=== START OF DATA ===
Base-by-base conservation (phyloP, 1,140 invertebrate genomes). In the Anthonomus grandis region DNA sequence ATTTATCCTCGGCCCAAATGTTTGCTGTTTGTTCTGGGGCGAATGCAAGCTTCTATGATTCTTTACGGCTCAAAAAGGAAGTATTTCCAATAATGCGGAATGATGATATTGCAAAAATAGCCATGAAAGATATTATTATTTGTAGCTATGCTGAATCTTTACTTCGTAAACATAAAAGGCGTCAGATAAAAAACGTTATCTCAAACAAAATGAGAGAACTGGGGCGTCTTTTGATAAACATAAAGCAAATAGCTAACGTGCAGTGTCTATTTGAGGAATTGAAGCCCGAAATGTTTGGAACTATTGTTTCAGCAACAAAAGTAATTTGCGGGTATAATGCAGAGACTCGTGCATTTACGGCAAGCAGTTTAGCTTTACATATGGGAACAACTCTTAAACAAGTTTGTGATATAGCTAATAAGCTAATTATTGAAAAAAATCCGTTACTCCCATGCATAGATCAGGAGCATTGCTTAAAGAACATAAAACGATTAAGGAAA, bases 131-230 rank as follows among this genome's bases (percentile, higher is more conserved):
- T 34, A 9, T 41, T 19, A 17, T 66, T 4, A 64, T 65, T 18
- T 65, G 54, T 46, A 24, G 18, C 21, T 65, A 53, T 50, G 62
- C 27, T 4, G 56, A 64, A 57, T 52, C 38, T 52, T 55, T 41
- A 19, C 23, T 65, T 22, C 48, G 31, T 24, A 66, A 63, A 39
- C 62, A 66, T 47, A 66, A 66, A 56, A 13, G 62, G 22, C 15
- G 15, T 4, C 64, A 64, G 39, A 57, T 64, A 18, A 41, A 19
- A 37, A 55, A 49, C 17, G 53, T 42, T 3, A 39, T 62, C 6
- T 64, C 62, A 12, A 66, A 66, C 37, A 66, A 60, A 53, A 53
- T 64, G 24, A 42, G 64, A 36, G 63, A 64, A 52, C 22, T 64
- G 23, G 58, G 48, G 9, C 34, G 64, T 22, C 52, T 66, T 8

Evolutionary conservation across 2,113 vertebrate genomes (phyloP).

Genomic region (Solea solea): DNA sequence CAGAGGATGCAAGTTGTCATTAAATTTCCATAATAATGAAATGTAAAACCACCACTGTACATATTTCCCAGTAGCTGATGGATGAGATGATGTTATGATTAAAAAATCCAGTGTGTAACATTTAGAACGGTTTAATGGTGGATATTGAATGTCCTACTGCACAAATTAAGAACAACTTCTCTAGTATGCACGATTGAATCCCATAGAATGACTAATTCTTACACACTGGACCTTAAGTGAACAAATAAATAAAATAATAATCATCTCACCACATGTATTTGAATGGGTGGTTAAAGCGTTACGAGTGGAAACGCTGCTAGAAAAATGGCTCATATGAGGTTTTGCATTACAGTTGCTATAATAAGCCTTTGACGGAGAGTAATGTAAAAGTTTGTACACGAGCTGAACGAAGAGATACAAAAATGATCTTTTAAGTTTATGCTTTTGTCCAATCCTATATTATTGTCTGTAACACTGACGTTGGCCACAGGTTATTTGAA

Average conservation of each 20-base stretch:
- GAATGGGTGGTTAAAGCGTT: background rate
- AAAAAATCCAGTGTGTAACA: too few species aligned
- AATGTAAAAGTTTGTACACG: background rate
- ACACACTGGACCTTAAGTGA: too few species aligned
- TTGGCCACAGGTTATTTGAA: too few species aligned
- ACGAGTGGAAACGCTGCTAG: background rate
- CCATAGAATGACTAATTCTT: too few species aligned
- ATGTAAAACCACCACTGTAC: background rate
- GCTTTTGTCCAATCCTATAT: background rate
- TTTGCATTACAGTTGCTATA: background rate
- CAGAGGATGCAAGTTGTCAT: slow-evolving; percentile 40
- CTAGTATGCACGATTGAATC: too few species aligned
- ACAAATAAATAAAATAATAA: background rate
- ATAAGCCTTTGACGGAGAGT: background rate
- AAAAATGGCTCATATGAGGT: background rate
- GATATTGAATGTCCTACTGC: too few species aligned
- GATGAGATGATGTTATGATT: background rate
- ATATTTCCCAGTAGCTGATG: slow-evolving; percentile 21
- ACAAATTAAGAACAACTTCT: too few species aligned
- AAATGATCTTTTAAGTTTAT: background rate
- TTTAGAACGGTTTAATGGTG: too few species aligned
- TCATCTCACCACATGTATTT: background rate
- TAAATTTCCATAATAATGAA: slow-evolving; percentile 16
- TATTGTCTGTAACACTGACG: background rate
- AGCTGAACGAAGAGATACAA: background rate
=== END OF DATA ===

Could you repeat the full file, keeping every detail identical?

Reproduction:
Base-by-base conservation (phyloP, 1,140 invertebrate genomes). In the Anthonomus grandis region DNA sequence ATTTATCCTCGGCCCAAATGTTTGCTGTTTGTTCTGGGGCGAATGCAAGCTTCTATGATTCTTTACGGCTCAAAAAGGAAGTATTTCCAATAATGCGGAATGATGATATTGCAAAAATAGCCATGAAAGATATTATTATTTGTAGCTATGCTGAATCTTTACTTCGTAAACATAAAAGGCGTCAGATAAAAAACGTTATCTCAAACAAAATGAGAGAACTGGGGCGTCTTTTGATAAACATAAAGCAAATAGCTAACGTGCAGTGTCTATTTGAGGAATTGAAGCCCGAAATGTTTGGAACTATTGTTTCAGCAACAAAAGTAATTTGCGGGTATAATGCAGAGACTCGTGCATTTACGGCAAGCAGTTTAGCTTTACATATGGGAACAACTCTTAAACAAGTTTGTGATATAGCTAATAAGCTAATTATTGAAAAAAATCCGTTACTCCCATGCATAGATCAGGAGCATTGCTTAAAGAACATAAAACGATTAAGGAAA, bases 131-230 rank as follows among this genome's bases (percentile, higher is more conserved):
- T 34, A 9, T 41, T 19, A 17, T 66, T 4, A 64, T 65, T 18
- T 65, G 54, T 46, A 24, G 18, C 21, T 65, A 53, T 50, G 62
- C 27, T 4, G 56, A 64, A 57, T 52, C 38, T 52, T 55, T 41
- A 19, C 23, T 65, T 22, C 48, G 31, T 24, A 66, A 63, A 39
- C 62, A 66, T 47, A 66, A 66, A 56, A 13, G 62, G 22, C 15
- G 15, T 4, C 64, A 64, G 39, A 57, T 64, A 18, A 41, A 19
- A 37, A 55, A 49, C 17, G 53, T 42, T 3, A 39, T 62, C 6
- T 64, C 62, A 12, A 66, A 66, C 37, A 66, A 60, A 53, A 53
- T 64, G 24, A 42, G 64, A 36, G 63, A 64, A 52, C 22, T 64
- G 23, G 58, G 48, G 9, C 34, G 64, T 22, C 52, T 66, T 8

Evolutionary conservation across 2,113 vertebrate genomes (phyloP).

Genomic region (Solea solea): DNA sequence CAGAGGATGCAAGTTGTCATTAAATTTCCATAATAATGAAATGTAAAACCACCACTGTACATATTTCCCAGTAGCTGATGGATGAGATGATGTTATGATTAAAAAATCCAGTGTGTAACATTTAGAACGGTTTAATGGTGGATATTGAATGTCCTACTGCACAAATTAAGAACAACTTCTCTAGTATGCACGATTGAATCCCATAGAATGACTAATTCTTACACACTGGACCTTAAGTGAACAAATAAATAAAATAATAATCATCTCACCACATGTATTTGAATGGGTGGTTAAAGCGTTACGAGTGGAAACGCTGCTAGAAAAATGGCTCATATGAGGTTTTGCATTACAGTTGCTATAATAAGCCTTTGACGGAGAGTAATGTAAAAGTTTGTACACGAGCTGAACGAAGAGATACAAAAATGATCTTTTAAGTTTATGCTTTTGTCCAATCCTATATTATTGTCTGTAACACTGACGTTGGCCACAGGTTATTTGAA

Average conservation of each 20-base stretch:
- GAATGGGTGGTTAAAGCGTT: background rate
- AAAAAATCCAGTGTGTAACA: too few species aligned
- AATGTAAAAGTTTGTACACG: background rate
- ACACACTGGACCTTAAGTGA: too few species aligned
- TTGGCCACAGGTTATTTGAA: too few species aligned
- ACGAGTGGAAACGCTGCTAG: background rate
- CCATAGAATGACTAATTCTT: too few species aligned
- ATGTAAAACCACCACTGTAC: background rate
- GCTTTTGTCCAATCCTATAT: background rate
- TTTGCATTACAGTTGCTATA: background rate
- CAGAGGATGCAAGTTGTCAT: slow-evolving; percentile 40
- CTAGTATGCACGATTGAATC: too few species aligned
- ACAAATAAATAAAATAATAA: background rate
- ATAAGCCTTTGACGGAGAGT: background rate
- AAAAATGGCTCATATGAGGT: background rate
- GATATTGAATGTCCTACTGC: too few species aligned
- GATGAGATGATGTTATGATT: background rate
- ATATTTCCCAGTAGCTGATG: slow-evolving; percentile 21
- ACAAATTAAGAACAACTTCT: too few species aligned
- AAATGATCTTTTAAGTTTAT: background rate
- TTTAGAACGGTTTAATGGTG: too few species aligned
- TCATCTCACCACATGTATTT: background rate
- TAAATTTCCATAATAATGAA: slow-evolving; percentile 16
- TATTGTCTGTAACACTGACG: background rate
- AGCTGAACGAAGAGATACAA: background rate